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Peter Molyneux: Fable 3 and Emotional Games

Fable 3 in action

At this point, Molyneux and assistants fire up a closely guarded Xbox 360 to demonstrate Fable 3. It’s set around 60 years on from the second game, and the world of Albion has undergone its own industrial revolution. The scene shows the main character on a cobbled, lamp-lit street.

Molyneux shows you can pick up your daughter, or take her hand and walk her through the city; while this happens, she’s still an AI-driven character – when he tried to walk her into the pub, she giggles and says “Dad, that’s silly, I can’t go in there.” Next, he shows off a darker side of the touch mechanic, taking a beggar by the hand. “He thinks I’m taking him home to meet my family, Molyneux explains, “but actually, I’m going to sell him into a slavery at one of the factories.

PM: You can see, as soon as you give the power [to the in game character] to reach out, touch and embrace, it makes a really big difference. It’s so much more intimate than just pressing X – because you physically have to drag him there, it’s so much more involving. There are so many times when entertainment, a film or something, hits us like a tidal wave and then it just goes. If you own your own touches, if you’re making them, then you’re so much more likely to remember them.

Peter Molyneux: Fable 3 and Emotional Games Fable 3 in Action
A touch mechanic helps you feel connected to your loved ones

FR: So you’ve said Fable 3 is going to use Natal?
PM: We’ve been working on Natal for some time – we created Milo for the first demo – and we’d be crazy not to integrate the two. I have to be careful what I say, there are PR policeman in the audience with sniper rifles… Natal is a fantastic amazing device because it’s so new and different. It makes designers like me sweat like never before. We were getting lazy, tweaking people’s thumbs for 20 years. A button does this, it’s all so standard. We, as an industry, we have failed, to some extent, to create a unique form of entertainment and Natal makes you [as a games designer] think again.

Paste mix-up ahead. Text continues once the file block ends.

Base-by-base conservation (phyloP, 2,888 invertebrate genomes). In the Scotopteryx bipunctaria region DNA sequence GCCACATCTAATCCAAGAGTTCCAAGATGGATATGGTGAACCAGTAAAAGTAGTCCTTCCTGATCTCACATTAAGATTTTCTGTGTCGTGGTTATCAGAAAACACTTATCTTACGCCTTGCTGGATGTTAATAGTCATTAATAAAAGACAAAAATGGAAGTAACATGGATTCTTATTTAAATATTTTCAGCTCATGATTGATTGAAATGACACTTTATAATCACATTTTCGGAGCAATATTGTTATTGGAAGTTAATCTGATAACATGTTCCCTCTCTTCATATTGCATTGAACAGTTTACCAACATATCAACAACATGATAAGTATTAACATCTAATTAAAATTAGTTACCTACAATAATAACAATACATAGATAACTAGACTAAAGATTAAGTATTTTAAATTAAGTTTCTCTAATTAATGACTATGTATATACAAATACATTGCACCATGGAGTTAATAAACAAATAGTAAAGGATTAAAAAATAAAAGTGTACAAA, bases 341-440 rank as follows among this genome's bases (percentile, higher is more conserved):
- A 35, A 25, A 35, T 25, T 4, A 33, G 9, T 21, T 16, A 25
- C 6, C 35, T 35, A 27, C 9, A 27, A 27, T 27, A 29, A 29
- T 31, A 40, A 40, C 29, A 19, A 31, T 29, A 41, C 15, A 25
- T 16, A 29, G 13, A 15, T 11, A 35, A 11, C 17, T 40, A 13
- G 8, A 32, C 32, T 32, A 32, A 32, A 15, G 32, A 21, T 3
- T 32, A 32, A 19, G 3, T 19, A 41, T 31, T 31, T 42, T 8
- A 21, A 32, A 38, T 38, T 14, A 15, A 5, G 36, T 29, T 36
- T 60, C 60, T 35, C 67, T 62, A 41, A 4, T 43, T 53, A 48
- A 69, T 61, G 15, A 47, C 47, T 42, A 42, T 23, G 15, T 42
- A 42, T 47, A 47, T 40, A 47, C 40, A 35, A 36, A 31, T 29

You still need a controller to play Fable 3 but there are places in the world where you can use Natal, where it’s cute, funny, engaging. You don’t need it but it does enable an enhanced Fable 3.

FR: What appealed to you about this industrial revolution setting?
PM: We’ve always had a feel for Fable as a game that’s got a big story, that starts in King Arthurs time and goes through this big arc so in some ways we’re [just] playing out that, but I’ve often thought it would be brilliant to be walking through Charles Dickens’ London. It was such a dark place and very episodic too – so we’re doing that with Fable 3, we’ll give you the first big episodes, and you’ll be able to download new episodes, which is analogous to the way Dickens wrote.

[Molyneux goes on to talk about the levels of internet awareness in the game] Some of the shops in Albion are linked to the internet, and every so often, populated by stuff from Lionhead. You don’t have to go out to some horrible dashboard and download the Armageddon Pack 5.

Peter Molyneux: Fable 3 and Emotional Games Fable 3 in Action
Fable 3 is still set in Albion, but the land has undergone an industrial revolution

FR: How did you research the game?
PM: We looked at some of the great rebels, like Che Guevara, some of the great monarchs and dictators, Henry VIII and Stalin. Henry VIII spent five per cent of the entire national income on his own personal wine cellar. No wonder he died of syphilis. He was terribly corrupt. We saw there was this theme throughout history, that people will promise pretty much anything on the way to becoming ruler, and drop these when they’re in power.

FR: You’ve talked a lot about immersion – how immersive can games really get?
PM: At best playing a game is like looking through a security window where you can’t touch anything – we’d love to break through that window. We have a long way to go before we can make characters who are really like you – or who like you, love you – how would that make you feel? We’re explorers who have just discovered this new continent of emotion.

FR: Don Quixote lost his mind getting too obsessed and too immersed in the novels he read. Can games be too immersive?
PM: My vision is imagine if we could have a really joyful experience. What we showed at E3 with Milo, it’s a little crack in that. We can make something wonderful and joyful. Games can be as full and rich as films and books and there are multitudes of ways of executing that, which a lot of computer games haven’t even touched upon. It’s very rare to have a romantic interest in game for instance, yet very rare in movies for that not to be there.

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